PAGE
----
I've got a fairly strict Artist/Album/Tracks directory structure so PDFGen uses a simple directory search to get a list of albums and creates playlists for each album. The barcode is auto generated using a system that's currently fairly dumb.
All these elements are pulled together into a pdf using the open source ClibPDF library. It has a nice "make this text smaller till it all fits in this box function". The barcode is generated using a Code39 font from IDAutomation. I would have used this totally free Code 39 font, but PDF's need a different type of font. To be honest they're so simple I've been thinking about just drawing them myself with boxes anyway.
The Barcode Decoding Algorithm was originally developed using MATLAB. A screenshot of the matlab in use is here. I like MATLAB's simple visualisation features, and the fact that I could play with ideas as I learnt about the properties of Code 39 barcodes.
The matlab source code used is here (pretty print, raw). Comments are more than welcome. I stopped playing with this as soon as I had something working, so it may be inefficient. I've added a few comments to describe what's going on.
Being a typical programmer the app that I used as a harness for the C++ version of the decoding routine has become the app that decodes the barcodes, and plays the appropriate CD. Although I've got mp3 players running in other apps, for now I've elected to use ShellExecute on the appropriate m3u playlist. I've currently got this set up to launch winamp, although it would fire up windows media player if thats what m3u files usually launched.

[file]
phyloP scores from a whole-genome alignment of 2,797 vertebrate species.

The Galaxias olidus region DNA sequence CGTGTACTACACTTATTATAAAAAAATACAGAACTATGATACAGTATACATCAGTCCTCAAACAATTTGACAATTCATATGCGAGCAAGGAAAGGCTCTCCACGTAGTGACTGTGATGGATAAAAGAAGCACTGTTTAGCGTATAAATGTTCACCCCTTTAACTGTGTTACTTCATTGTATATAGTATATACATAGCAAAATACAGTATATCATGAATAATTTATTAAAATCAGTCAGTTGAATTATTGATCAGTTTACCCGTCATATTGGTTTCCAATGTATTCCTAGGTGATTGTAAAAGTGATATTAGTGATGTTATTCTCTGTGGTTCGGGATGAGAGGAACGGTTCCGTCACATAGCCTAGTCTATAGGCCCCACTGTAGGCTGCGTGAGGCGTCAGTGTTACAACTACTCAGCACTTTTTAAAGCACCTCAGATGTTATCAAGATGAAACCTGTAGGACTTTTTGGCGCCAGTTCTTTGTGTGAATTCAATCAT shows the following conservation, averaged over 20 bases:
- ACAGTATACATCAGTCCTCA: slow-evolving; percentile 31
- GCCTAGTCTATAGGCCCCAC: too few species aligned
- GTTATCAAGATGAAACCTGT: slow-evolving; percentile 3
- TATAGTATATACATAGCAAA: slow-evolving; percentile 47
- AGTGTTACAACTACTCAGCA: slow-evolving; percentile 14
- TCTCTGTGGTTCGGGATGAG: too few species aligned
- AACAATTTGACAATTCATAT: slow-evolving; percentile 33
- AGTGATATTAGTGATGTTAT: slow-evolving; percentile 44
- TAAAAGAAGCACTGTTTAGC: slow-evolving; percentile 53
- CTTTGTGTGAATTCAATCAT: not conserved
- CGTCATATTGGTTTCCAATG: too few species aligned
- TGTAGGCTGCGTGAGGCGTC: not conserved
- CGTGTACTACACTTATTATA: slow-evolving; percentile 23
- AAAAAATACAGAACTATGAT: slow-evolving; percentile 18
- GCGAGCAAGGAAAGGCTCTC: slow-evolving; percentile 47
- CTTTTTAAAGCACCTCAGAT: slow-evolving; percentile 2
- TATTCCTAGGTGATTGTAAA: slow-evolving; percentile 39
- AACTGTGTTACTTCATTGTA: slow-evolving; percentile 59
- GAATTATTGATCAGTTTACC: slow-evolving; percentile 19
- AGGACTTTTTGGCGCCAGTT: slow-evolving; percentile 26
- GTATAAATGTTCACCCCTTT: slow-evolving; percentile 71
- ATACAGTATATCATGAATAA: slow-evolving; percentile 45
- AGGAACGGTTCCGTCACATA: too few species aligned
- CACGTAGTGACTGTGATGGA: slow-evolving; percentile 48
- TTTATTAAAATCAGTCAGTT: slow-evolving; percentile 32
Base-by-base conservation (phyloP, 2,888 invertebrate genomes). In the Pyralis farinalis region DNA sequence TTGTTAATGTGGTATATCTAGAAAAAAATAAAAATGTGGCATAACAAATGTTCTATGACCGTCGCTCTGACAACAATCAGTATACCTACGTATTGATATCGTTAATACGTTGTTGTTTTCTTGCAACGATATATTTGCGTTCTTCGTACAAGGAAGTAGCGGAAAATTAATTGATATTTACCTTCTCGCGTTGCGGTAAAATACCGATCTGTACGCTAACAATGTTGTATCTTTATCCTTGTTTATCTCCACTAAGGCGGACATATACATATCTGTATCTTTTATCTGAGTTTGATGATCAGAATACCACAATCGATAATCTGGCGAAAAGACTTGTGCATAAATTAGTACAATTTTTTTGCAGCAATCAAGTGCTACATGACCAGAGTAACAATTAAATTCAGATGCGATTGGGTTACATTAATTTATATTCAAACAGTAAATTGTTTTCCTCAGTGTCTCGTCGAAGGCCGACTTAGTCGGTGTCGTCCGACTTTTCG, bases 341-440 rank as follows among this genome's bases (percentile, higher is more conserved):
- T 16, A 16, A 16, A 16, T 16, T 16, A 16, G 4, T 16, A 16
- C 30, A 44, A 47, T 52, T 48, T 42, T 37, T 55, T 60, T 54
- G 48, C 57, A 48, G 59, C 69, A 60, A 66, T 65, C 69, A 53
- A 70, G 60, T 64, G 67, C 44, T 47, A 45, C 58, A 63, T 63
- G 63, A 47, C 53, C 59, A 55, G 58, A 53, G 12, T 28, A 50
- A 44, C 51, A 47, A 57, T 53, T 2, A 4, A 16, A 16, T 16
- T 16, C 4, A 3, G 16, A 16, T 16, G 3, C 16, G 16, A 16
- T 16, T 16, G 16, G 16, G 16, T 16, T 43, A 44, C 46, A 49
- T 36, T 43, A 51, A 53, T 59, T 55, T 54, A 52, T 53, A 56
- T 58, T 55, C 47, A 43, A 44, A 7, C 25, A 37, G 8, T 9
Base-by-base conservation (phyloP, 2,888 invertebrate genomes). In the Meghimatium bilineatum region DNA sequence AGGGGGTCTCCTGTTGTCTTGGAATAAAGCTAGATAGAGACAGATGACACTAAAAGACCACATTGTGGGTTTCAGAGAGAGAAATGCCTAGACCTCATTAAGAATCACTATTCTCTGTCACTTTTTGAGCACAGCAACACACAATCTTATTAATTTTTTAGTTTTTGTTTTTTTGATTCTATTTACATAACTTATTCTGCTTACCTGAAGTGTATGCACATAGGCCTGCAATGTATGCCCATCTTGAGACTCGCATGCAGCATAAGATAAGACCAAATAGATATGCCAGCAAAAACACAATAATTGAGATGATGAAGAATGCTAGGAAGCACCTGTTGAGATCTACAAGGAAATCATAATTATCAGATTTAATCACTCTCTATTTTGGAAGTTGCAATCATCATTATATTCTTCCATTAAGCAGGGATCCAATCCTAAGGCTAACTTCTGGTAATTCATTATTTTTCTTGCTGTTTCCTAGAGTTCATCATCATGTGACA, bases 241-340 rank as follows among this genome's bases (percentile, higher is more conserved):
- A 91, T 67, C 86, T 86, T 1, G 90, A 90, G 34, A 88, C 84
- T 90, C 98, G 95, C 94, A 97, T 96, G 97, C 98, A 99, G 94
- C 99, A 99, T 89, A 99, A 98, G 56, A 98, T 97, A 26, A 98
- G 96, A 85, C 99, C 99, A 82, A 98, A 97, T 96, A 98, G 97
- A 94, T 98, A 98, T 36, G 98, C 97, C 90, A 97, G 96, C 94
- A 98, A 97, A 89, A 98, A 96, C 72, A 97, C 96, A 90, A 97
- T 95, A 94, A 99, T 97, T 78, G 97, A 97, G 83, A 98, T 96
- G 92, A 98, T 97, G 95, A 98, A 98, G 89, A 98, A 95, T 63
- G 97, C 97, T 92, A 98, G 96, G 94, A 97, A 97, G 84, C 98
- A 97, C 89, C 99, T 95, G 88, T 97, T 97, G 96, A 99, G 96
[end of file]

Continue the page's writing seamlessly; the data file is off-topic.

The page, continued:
The MATLAB shot mentioned above.
Lee Holmes has created a similar project thats innovative in a few interesting ways. He's also much more organised so he's able to be generous and offer a download on the project's page.
Compiled from e-mails
All the cards seem to be holding up great. The avery B&W laser smooth edge cards don't take to well to very highly saturated color laser printing, but I have to fess up that I tried this after the nice lady at 1-800-GO-AVERY had warned me that it might.
I had a webcam, I didn't have any CueCats.
Also I wanted to keep the new physical cards available. One physical item, one CD. The temptation with a cuecat would be to print entire albums on one sheet, maybe in a booklet. Some how little piles of cards seems less intimidating than a book. I'm remembering hearing about a technique used by door-to-door carpet salesmen where people would give householders a heavy samples book to anchor them down so they couldn't usher the salesmen out. Having said that the 3-400 cards I have now can be fairly intimidating. I've been considering some kind of ranking or favourites marking system. Maybe genre icons, I'm not sure.
Saying that, if the cuecat was wireless and the codes and covers were prinited on the wall that would simultaneously be a cool wall covering and a good way to index the music. But a cameraphone seems more likely to work than a cue cat here.
Also CueCats are not as cool as lego.
I was also originally planning to use a 2D barcode, but that's fallen by the wayside.
The code currently has a few issues:
All these things should be fixable fairly easily, but I'm neck deep in other projects at the moment. If someone's got the energy then get in touch and maybe we can work out a sourceforge project or something.
©2004 Peter Bradshaw
Comments and questions welcome: